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Can Indian food security can be saved by nuclear power?

Can Indian food security can be saved by nuclear power?

Around 600 million people won’t have access to enough food by 2030, and 1.3 billion tons of food—or one-third of the entire amount produced—are lost or wasted each year globally. A severe food crisis affected almost 193 million people in 53 countries in 2021, according to research by the Global Network Against Food Crises (GNFAC). Despite specific international initiatives spearheaded by the UN, little progress has been made in reducing food waste, which is rife in low- and middle-income nations like Brazil, China, India, etc.

Innovative measures are required to avert a worldwide food catastrophe, and nuclear technology may hold the key. Given India’s aspirational economic growth strategy and expanding population, food waste is clearly a hindrance to the government’s ambitions for ensuring food security and a problem that India must attack with a warlike attitude. A person in India currently wastes around 137 grams of food each day, or 0.96 kg per week, or 50 kg per year, which is a worrisome state for the issue. As a result, 40% of the food produced in India ends up as waste, costing the country Rs 92,000 crores annually.

Two phases account for the majority of the wastage: first, the production stage, also known as “food loss,” during which time food is produced, handled, stored, and processed; and second, the consuming stage, also known as “food wastage,” during which time food is made ready for consumption. Other significant sources of food loss include crop failures, poor yields, and crop loss due to insect infestation.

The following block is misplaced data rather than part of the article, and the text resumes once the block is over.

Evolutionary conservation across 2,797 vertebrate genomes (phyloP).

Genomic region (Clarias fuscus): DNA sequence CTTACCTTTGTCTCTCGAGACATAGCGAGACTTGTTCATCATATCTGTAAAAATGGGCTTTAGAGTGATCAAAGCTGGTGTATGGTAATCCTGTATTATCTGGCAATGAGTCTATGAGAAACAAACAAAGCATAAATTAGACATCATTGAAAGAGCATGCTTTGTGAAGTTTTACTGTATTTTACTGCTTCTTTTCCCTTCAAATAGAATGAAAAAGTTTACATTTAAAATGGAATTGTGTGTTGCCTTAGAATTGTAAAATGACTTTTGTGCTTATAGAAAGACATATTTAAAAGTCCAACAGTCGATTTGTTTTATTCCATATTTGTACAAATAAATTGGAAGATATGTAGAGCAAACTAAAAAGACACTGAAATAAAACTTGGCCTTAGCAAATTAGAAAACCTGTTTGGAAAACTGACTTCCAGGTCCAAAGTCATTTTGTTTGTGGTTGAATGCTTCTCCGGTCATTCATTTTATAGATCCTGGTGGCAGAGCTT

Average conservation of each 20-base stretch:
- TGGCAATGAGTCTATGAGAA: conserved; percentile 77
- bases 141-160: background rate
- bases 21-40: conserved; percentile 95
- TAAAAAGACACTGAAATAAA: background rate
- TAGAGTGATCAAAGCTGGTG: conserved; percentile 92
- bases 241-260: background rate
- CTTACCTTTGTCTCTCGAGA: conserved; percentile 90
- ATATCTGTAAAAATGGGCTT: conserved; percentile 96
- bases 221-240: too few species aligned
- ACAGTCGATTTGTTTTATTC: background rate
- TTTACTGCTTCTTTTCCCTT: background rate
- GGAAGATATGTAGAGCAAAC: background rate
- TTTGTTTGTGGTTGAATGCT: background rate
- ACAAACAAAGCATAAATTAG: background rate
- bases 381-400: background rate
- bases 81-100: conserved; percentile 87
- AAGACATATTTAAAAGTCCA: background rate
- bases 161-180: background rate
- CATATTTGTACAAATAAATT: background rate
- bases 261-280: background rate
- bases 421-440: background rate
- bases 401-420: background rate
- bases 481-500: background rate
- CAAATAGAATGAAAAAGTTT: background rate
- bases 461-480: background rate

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The security of production and distribution, or improved agricultural practice with technology intervention, must thus be considered in any corrective action to address food loss or wastage, in addition to promoting a culture of food-best use in every family.

The use of nuclear technology in Indian agriculture may be the answer to the country’s significant food loss issues. These can be accomplished by widespread scientific agriculture methods, particularly by making mutation breeding seeds and radiation processing technology accessible. By causing mutations and cross-breeding by gamma irradiation, the Bhabha Atomic Research Centre (BARC) has created 42 high-yielding seed variants for commercial exploitation.

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Additionally, cost-effective food irradiation technology may be used to extend the shelf life of food crops (such as pulses, seeds, and oil), delay fruit ripening and pest infestations, prevent potato and onion sprouting, lower the number of microorganisms in spices, and more. However, only a small number of high-yielding seeds are being used, and only 15 food irradiation plants are running in the nation of 1.2 billion people.